TED@Cannes Speakers Describe Social Changes Wrought by Tech

Cannes, France– Speaker after speaker at the TED@Cannes mini-conference here yesterday predicted a future in which the fusion of technology with human ingenuity will alter the fabric of society and change what it means to be human.

naveen.jpg The exclusive event, hosted by Microsoft and Starcom MediaVest Group, featured presenters such as scientist Stefana Broadbent, design legend Stefan Sagmeister, Internet theorist Clay Shirky, and Foursquare co-founder Naveen Selvadurai (pictured).

Work And Home Life

Scientist Stefana Broadbent says fundamental shifts are underway in how we think of communication in the workplace and at home. She noted social communications have insinuated themselves into our working lives, “subverting the notion that to be productive we have to be isolated.”

Simultaneously, and less obviously, her research has found that family households – relatively tight-sealed since the onset of the industrial revolution – have begun to open to community interactions, which she says were the norm before the Victorian era. For instance, she has observed families that hold open Skype video calls for hours at a stretch, making the home visible to relatives and friends for extended periods while parents go about their routines.

“Massive communication in the workplace and the widening of external communication in the home [amounts to] enormous social innovation,” Broadbent said.

One remarkable thing about these changes is that they’re bottom-up. She said, “Nothing in these technologies was designed with social innovation in mind.”

Crowd Sourcing for Civic Good

Speaking of bottom-up, Clay Shirky cited the sudden global adoption of a crowd-sourced reporting platform – Ushahidi – that was built to chart reports of violence in Kenya during the 2008 post-election fall-out. Since its development two years ago, Ushahidi has been used to map snow clean-up efforts after Washington D.C.’s recent winter storms, emergency conditions in post-earthquake Haiti, and other crises in Mexico and the Netherlands.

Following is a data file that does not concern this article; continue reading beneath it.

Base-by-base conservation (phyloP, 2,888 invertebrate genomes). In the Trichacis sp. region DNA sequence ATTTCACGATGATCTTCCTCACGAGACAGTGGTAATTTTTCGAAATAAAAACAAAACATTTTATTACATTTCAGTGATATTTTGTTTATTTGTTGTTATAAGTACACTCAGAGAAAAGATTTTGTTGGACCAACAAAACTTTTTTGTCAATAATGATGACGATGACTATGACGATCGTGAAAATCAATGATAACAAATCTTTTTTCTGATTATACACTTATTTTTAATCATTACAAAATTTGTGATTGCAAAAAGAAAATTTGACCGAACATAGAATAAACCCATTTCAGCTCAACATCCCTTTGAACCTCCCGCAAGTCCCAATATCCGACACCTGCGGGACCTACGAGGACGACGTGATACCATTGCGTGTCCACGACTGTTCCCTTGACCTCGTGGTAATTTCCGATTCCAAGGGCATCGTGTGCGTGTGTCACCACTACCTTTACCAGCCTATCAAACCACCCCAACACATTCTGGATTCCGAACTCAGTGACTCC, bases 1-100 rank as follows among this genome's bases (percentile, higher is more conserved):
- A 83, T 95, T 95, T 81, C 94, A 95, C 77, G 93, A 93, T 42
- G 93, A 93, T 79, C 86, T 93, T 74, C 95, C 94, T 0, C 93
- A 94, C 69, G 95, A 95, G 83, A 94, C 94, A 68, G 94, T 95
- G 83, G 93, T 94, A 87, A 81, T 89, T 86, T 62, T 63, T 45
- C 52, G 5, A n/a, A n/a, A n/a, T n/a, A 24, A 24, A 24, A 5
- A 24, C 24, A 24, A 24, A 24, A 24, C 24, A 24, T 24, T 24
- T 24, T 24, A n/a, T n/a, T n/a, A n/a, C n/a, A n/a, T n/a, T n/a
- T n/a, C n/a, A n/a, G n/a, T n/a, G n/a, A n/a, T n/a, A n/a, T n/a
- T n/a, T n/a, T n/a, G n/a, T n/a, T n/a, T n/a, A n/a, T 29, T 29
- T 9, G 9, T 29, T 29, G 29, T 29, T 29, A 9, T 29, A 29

Shirky, author of the new book “Cognitive Surplus,” argued the creative energy underlying Ushahidi comes from the same human drive that fueled the much sillier LOLcats phenomenon.

If that drive can be harnessed for global benefit as much as for humor, he said, “Civic value is going to be a side effect of what we collectively make of this [trend].”

Life-Improving Games

Foursquare co-founder Naveen Selvadurai began his talk with a question: “How can we get better at living in our cities?” According to Selvadurai, the place-based social network has more to offer than Starbucks discounts and bowling alley mayorships; it can also get its users to embrace healthier lifestyles.

For example, he said a desire for Foursquare’s “Gym rat” badge had led many users to increase their workout sessions. Hence, Selvadurai posed, games can improve our lives.

Personal Data Extremism

Gary Wolf, a journalist for Wired and author of an upcoming book “The Quantified Self,” described the new extremes of data gathering people are applying to their own bodies.

He talked about some of the products that are making personal data fetishes possible: An asthma inhaler with a GPS transreceiver that records when and where a person suffers an attack; the Fitbit sensor, which measures a person’s calories burned, steps taken, distance traveled and sleep quality; and the Zeo “personal sleep coach,” a wireless headband and bedside display that records information about how much – and how well – the wearer sleeps.

Follow Zachary Rodgers on Twitter at @zachrodgers.


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